First Lines: Maybe I’d always been broken and dark inside. Maybe someone who’d been born whole and good would have put down the ash dagger and embraced death rather than what lay before me.
On Goodreads (at present), this book as a 4.77/5 rating. That’s insane. So I decided I needed to try to read this ASAP. And now you’re about to see how many different ways I can not use profanity to express my excitement over this book. Let’s get colorful!
*Potential Series Spoilers Ahead*
Three months ago, Feyre managed to survive Amarantha and return to the Spring Court as a newly made High Fae…but at a steep cost. Unable to forget the horrors of Under the Mountain, Feyre is drowning in nightmares and regrets. She can’t forget what she’s done. Nor can she forget the deal she made with Rhysand, the High Lord of the Night Court. As Feyre begins to understand the politics and power of the High Fae, she’ll have to work hard to find out who she is now, what she wants, and how to survive in a world being divided in two.
THERE’S SO MUCH I CAN’T PENGUINING TELL YOU!! (Apparently my colorful not-profanity is starting with animals.) Ugh. I so want to just fangirl over this book right now, y’all. But I suppose I have a review to do.
Rewind. So like, a week ago or so I bought the first book in this series and reread it just to get ready for this. And I’m glad I did because this was ace. Holy Profanity, Batman. For me, it totally helped to have Feyre and Tamlin’s story fresh in my head.
Feyre is giraffeing perfect. Like, she starts off the book like you’d expect her to: she did awful things in the name of protecting those she loved and now she has to live with the consequences. It’s hard on her. But throughout the book, she becomes stronger for it all. I am drowning in the perfectness of it all.
Even Tamlin and Rhysand become characters you didn’t expect them to be. I was pleasantly startled by the whole thing because whether they’ll admit it or not, these two went through a lot too, before Feyre got there.
There are some really amazing twists this book takes too. They’re not all abrupt “I didn’t see that coming” twists; some of them begin subtly until you’re just waiting for it. There was one HUGE twist like that that I’m wholeheartedly behind. (SOMEONE SAVE ME FROM MY INTERNAL SQUEE-FEST.)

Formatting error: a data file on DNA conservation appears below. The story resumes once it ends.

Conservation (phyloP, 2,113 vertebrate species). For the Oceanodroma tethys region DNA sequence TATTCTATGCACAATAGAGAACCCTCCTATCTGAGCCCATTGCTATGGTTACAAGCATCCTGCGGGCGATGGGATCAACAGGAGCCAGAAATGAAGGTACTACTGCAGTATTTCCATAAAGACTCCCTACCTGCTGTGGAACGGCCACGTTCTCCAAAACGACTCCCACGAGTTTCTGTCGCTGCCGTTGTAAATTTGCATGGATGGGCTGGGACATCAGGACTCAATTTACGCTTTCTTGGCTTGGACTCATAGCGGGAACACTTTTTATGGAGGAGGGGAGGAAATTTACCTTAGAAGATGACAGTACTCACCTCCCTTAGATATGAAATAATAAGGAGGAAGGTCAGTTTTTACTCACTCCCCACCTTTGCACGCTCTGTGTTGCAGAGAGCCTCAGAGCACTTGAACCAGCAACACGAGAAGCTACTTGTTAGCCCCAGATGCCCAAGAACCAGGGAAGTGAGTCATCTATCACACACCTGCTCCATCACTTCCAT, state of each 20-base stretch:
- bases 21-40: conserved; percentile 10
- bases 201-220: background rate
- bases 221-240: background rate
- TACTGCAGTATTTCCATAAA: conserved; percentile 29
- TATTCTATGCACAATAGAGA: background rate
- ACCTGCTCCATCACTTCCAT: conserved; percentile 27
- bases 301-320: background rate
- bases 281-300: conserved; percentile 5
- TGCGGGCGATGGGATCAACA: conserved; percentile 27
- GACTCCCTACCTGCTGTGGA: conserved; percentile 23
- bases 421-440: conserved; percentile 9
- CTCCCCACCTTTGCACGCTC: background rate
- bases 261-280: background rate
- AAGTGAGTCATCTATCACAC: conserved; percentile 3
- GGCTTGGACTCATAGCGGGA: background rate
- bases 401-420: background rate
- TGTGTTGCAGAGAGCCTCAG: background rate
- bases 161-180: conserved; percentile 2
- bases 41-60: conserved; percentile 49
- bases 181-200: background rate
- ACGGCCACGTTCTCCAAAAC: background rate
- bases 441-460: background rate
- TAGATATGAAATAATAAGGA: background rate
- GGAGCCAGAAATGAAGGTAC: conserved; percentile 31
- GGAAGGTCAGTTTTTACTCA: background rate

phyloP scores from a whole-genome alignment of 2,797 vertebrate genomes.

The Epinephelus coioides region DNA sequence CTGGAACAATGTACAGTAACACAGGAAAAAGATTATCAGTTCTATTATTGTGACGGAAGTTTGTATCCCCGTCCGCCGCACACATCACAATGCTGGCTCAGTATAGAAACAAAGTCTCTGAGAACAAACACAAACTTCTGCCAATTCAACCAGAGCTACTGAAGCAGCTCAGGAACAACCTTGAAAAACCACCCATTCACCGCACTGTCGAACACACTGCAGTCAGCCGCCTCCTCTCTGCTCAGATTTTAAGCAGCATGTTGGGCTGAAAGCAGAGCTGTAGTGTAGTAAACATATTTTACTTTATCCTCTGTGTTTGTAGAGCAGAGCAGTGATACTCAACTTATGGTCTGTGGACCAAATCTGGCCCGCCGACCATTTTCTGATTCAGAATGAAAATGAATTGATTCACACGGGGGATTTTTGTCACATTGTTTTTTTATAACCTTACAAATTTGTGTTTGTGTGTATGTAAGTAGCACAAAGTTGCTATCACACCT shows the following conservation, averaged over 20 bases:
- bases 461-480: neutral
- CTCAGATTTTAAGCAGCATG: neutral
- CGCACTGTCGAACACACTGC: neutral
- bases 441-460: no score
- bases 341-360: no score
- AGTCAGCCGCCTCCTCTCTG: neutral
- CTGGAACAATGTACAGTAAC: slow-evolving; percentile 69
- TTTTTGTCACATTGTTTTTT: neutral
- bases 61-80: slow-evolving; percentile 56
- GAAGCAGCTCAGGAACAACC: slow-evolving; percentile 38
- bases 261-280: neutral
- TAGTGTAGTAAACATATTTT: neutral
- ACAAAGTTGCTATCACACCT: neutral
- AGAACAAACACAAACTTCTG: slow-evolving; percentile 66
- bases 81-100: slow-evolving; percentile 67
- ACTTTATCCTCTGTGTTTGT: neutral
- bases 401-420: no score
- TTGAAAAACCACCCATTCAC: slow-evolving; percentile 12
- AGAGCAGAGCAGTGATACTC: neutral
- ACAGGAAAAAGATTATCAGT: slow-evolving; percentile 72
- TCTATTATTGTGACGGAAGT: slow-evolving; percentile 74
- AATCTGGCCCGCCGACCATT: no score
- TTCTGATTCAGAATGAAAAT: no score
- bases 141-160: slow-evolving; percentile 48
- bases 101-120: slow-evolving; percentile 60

Jiminy Christmas. And the romance was through the roof. Get your fan and your smelling salts ready because you are going to swoon like a 19th century debutante. Saints alive. Woo. I think I’ve just been ruined for all other fictional boyfriends. Jerusalem’s ghost.
Ok. I’m going to try to rein it in a little. Something to note about the romance in this particular book is that it’s much more…ahem…descriptive than YA usually is. I’ve read romance novels with less detail. So…maybe don’t give this to your 12-year-old cousin to read.
The writing is just stunning. I loved the introduction of new characters, who pretty much feel like family now. The settings were beautiful and the plot unfolds in a way that always kept my interest. (On a side note, I had a dream about this book last night, which NEVER happens. The last time it did was last summer when I had a week solid of reading Outlander.) Safe to say this book is going to dig deep.
You know how in the first books there are traces of Beauty and the Beast in it? Almost like it was loosely based off of it? Well, this one has parallels to the myth of Persephone. I’m in fudgenugget love. Lovelovelovelovelovelovelove…
Ahem. I’ve derailed again.
As you may have come to expect with Maas, you’re going to be left wanting the sequel right this minute, so help me Zeus. Plan accordingly.
If this book doesn’t win the Goodreads award this winter for YA Fantasy, I’ll eat my nonexistent felt hat. I don’t see how it can’t win.
MY FAMILY DOES NOT UNDERSTAND MY PAIN RIGHT NOW AND MY BEST FRIEND HAS NOT READ THIS SERIES. I’M DYING. AND INCREDIBLY MELODRAMATIC.